Ocean 54 Super SportBy Capt. Patrick Sciacca
The torrential rain is falling as if someone is attempting to wring the blackening storm clouds dry in one twist. Forty-knot northeasterlies cause large rain droplets to quantum leap past me, horizontal to the fast-moving, outgoing, full-moon-affected tide at Atlantic City's Trump Marina. The flags are double-starch stiff, and the wind groans through the towers and rigging of nearby boats. I look towards the wall of water that was once Absecon Inlet and begin to rethink my career choice. At this point the warm casino behind me is looking like a much better bet today.
I lean my head into the whipping wind and work my way towards Dock E, where Ocean Yachts' Capt. Gene Hawn stands in the saloon doorway of the 54 Super Sport and looks at me as if we're the two craziest people on the planet—and the only ones, given the scarcity of life on the docks.
"Want to get wet?" asks Hawn. "Sure," I say. I don't need to rethink my occupation; I live for this stuff! The 54 is pointing toward Absecon's wall of water as the incoming, wind-blown rollers meet with the swift-moving, outgoing tide, forming steep, boat-beating crests. As we head out, the 54's fine entry pierces them without so much as a slam on the way back down to earth as the two optional 1,360-hp MAN diesels turn about 1750 rpm.
The waves are rapidly growing as the 54 runs down the jetty on the south side of the inlet. Hawn throttles the MANs back to about 1100 rpm, and rollers become breaking waves. I guess they're about ten feet high and ten seconds apart. It's getting ugly.
The 54's solid-fiberglass hull bottom rises over a wave and punches down through the breaking water. Her sharp entry transitions to a deep-V-like profile amidships with 22 degrees of deadrise that then transitions to a flatter aft section, ending at a 13.5-degree deadrise at the stern. Her Dave Martin-designed planing hull is proving its worth.
The salt water is exploding over the standard hardtop and cascading down the front of the 54's optional three-sided EZ2CY enclosure like a Guinness stout settling into a pint glass. Yet the boat is stable, and the flying bridge stays mostly dry, except for some water rolling back under the enclosure via a small notch all the way forward. The notch, which provides great visibility forward, is on centerline just ahead of two optional and heavily gasketed bait freezers. Not a drop of water rolls into them.
It's nice to that know if you're ever in 40-knot winds, at least the bait won't get ruined. Kidding aside, it's that level of detail that causes my confidence to grow in this boat's ability to handle what I see in front of me. And what I now see is nearly 12 feet high and apparently angry at us.
A wave is crashing into the boat from the starboard side, and all 61,000 pounds of the 54 heaves to port as ocean meets Ocean. We take hold of hardtop piping and handholds. I make sure the optional 36-foot Rupp outrigger on the starboard side is still with us and note that the two optional 15-inch 6100i Northstar chartplotter and sounder displays are reading just fine. The 54 takes the roll in stride and recovers quickly and smoothly. I see white water everywhere but am quite comfortable with the fact she's making about 14 knots in some of the worst slop you may ever encounter: a Nor'easter.
We can't see the next waves coming now, but it's a helluva ride. The 54 is going into the trough and up again, yet her movement is quite tolerable considering the conditions and her roll motion is gentle.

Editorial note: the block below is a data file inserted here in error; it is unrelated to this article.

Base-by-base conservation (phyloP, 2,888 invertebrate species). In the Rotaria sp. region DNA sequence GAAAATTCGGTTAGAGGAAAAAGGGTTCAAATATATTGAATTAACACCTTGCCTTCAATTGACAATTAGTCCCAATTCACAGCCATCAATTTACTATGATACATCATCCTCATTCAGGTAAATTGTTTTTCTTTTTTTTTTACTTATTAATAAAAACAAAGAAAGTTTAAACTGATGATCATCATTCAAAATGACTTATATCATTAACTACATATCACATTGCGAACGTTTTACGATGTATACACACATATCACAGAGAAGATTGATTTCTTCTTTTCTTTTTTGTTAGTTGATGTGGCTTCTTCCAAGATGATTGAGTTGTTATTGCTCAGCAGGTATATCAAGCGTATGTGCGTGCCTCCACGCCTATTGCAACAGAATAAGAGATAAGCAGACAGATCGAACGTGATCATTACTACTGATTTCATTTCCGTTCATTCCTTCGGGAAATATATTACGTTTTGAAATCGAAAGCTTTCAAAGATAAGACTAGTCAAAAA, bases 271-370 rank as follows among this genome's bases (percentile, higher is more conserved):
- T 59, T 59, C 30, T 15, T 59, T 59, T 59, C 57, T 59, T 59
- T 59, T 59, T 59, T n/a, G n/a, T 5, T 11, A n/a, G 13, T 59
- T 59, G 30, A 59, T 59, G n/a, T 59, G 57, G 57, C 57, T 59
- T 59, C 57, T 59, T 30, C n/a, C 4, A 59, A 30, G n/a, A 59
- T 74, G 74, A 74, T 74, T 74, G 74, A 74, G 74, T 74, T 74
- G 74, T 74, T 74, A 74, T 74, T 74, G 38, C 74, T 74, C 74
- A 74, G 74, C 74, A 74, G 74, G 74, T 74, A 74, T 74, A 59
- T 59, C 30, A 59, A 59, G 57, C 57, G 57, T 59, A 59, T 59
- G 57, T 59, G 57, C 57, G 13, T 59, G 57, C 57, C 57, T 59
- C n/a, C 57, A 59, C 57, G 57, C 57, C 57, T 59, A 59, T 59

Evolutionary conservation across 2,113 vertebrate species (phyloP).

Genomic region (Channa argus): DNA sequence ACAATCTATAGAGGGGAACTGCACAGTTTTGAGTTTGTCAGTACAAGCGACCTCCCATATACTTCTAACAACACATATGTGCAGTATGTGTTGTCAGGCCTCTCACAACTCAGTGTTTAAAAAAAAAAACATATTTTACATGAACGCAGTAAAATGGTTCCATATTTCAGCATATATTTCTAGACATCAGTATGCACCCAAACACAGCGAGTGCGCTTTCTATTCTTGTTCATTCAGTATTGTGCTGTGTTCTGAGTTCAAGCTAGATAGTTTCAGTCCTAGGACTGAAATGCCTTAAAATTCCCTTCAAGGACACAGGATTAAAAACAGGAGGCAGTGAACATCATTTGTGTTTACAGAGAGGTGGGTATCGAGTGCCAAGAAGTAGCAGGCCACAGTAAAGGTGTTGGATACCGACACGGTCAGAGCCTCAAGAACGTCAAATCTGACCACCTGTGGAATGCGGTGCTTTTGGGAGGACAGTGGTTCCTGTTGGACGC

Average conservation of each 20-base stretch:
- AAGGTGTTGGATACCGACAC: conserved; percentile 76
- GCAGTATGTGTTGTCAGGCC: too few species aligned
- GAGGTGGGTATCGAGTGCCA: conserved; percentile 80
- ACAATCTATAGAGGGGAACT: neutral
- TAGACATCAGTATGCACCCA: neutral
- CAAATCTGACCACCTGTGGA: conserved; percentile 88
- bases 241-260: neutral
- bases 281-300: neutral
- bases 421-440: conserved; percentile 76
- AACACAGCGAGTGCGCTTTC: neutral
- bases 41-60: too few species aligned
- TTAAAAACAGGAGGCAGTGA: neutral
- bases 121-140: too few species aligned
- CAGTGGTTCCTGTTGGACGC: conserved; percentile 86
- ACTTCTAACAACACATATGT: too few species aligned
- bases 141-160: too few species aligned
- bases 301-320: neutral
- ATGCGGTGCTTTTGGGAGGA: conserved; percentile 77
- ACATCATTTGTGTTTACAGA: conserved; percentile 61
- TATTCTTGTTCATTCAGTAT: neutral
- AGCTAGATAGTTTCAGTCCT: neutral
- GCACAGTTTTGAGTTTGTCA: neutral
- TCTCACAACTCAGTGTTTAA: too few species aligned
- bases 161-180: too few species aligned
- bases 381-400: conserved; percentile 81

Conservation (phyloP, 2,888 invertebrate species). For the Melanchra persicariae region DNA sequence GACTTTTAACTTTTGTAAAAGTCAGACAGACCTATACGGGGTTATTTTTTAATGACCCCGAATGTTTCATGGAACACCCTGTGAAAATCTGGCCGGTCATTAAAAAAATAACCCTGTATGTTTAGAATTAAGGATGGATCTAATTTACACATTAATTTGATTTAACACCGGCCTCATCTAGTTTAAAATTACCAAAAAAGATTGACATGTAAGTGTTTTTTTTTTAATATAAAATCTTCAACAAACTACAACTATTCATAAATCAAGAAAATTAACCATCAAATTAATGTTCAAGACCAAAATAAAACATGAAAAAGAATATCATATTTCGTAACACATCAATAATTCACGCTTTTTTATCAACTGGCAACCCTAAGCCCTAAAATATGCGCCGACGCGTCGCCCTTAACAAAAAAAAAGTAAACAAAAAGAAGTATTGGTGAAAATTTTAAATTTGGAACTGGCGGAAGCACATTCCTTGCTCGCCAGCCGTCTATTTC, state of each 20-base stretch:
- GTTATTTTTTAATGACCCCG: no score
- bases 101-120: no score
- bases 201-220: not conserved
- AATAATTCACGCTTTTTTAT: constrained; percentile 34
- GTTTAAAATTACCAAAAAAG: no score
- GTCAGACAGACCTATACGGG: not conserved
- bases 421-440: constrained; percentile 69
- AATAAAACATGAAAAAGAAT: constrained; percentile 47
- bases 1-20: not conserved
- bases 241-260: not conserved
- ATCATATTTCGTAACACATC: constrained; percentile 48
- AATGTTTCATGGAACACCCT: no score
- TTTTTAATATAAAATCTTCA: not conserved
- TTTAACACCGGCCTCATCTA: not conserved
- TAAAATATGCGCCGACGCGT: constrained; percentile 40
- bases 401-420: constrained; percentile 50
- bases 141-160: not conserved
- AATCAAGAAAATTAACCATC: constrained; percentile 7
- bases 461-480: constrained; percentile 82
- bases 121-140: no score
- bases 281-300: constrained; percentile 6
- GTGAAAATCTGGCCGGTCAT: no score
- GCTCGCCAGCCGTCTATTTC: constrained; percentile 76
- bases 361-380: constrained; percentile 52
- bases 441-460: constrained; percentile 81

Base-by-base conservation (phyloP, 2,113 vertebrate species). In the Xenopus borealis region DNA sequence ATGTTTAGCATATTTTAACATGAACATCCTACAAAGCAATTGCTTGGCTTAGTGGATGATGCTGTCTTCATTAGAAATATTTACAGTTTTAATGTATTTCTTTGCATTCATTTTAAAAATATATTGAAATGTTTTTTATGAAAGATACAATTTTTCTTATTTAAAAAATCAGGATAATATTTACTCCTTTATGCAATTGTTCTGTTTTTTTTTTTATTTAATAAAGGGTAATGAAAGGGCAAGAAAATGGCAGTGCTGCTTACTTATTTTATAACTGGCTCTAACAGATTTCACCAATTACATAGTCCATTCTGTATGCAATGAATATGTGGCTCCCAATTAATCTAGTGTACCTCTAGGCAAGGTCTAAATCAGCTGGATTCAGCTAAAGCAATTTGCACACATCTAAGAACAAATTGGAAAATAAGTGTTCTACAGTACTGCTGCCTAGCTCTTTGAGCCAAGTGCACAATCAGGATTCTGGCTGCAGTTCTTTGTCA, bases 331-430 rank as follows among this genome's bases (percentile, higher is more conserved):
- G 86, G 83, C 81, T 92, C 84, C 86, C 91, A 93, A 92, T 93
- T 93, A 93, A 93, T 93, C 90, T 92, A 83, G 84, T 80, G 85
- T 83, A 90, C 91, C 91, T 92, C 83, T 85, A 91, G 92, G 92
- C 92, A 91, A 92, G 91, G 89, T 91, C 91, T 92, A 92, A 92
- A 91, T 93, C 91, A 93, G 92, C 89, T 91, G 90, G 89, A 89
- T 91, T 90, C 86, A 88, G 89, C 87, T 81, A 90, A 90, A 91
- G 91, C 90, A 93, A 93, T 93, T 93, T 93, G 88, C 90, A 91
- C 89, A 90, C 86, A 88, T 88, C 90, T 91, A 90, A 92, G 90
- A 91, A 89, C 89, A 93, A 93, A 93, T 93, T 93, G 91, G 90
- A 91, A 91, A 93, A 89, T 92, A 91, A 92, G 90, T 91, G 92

She's just as comfortable in following seas. I attribute this to her running angle. Martin designs his hulls to run a bit more bow-high than what is typical. For instance, at cruise speed (2000 rpm), the 54 runs at five and a half degrees, which is between a half degree and one degree higher that what many consider average for this application. Martin believes that the greater angle helps in a following sea, and at this point I'd say he's right. With only a little tab, the bow continues to ride high in a following sea, which makes her less likely to stuff. Visibility is not compromised.
While this offshore adventure is fun, it's time for me to get this 54 in where I can take some numbers. Since there's no way to get speed and fuel data in these conditions, we make our way to the relative comfort of the ICW. The torquey MANs hum below with confidence, and 31x39, five-blade Hall & Stavert wheels bite hard. Soon we're back in the inlet where the six-footers are comparative child's play.
Finally we enter the ICW, offering just a few feet of white-top chop. "What kind of numbers are we going to get?" I wonder. Hawn throttles up the big diesels, and the groaning wind turns to a roar as the 54 is quickly on plane and making 2325 rpm (WOT) and roaring back. Her top average speed is 44.8 mph, or 39 knots. The engines are at 100-percent load, and everything is smooth. Of course this speed is coming at a price of 140 gph. Hawn brings the engines back to 2000 rpm, and at a dialed-in 80-percent load the 54 makes 38.1 mph or a 33-knot cruise, while burning an even 100 gph. In this chop the 54 performs like a champ. I take the wheel, and everything from her power-assist steering to the single-lever Glendinning controls is smooth, intuitive, and flawless.
I can see the entrance to Trump Marina, and the sight is a welcome one because I'm thinking about heading below decks to cobble together a sandwich from whatever's in the four standard under-counter Sub-Zeros, then adjourn to the amidships master for a well-earned nap. As I lay down, I conclude that the 54's a classic combination of beauty and beast. Her lines are clean, and her optional light-green hull is a real eye-catcher. And while she may get your attention initially with her looks, she'll keep you with her ability.
This article originally appeared in the December 2006 issue of Power & Motoryacht magazine.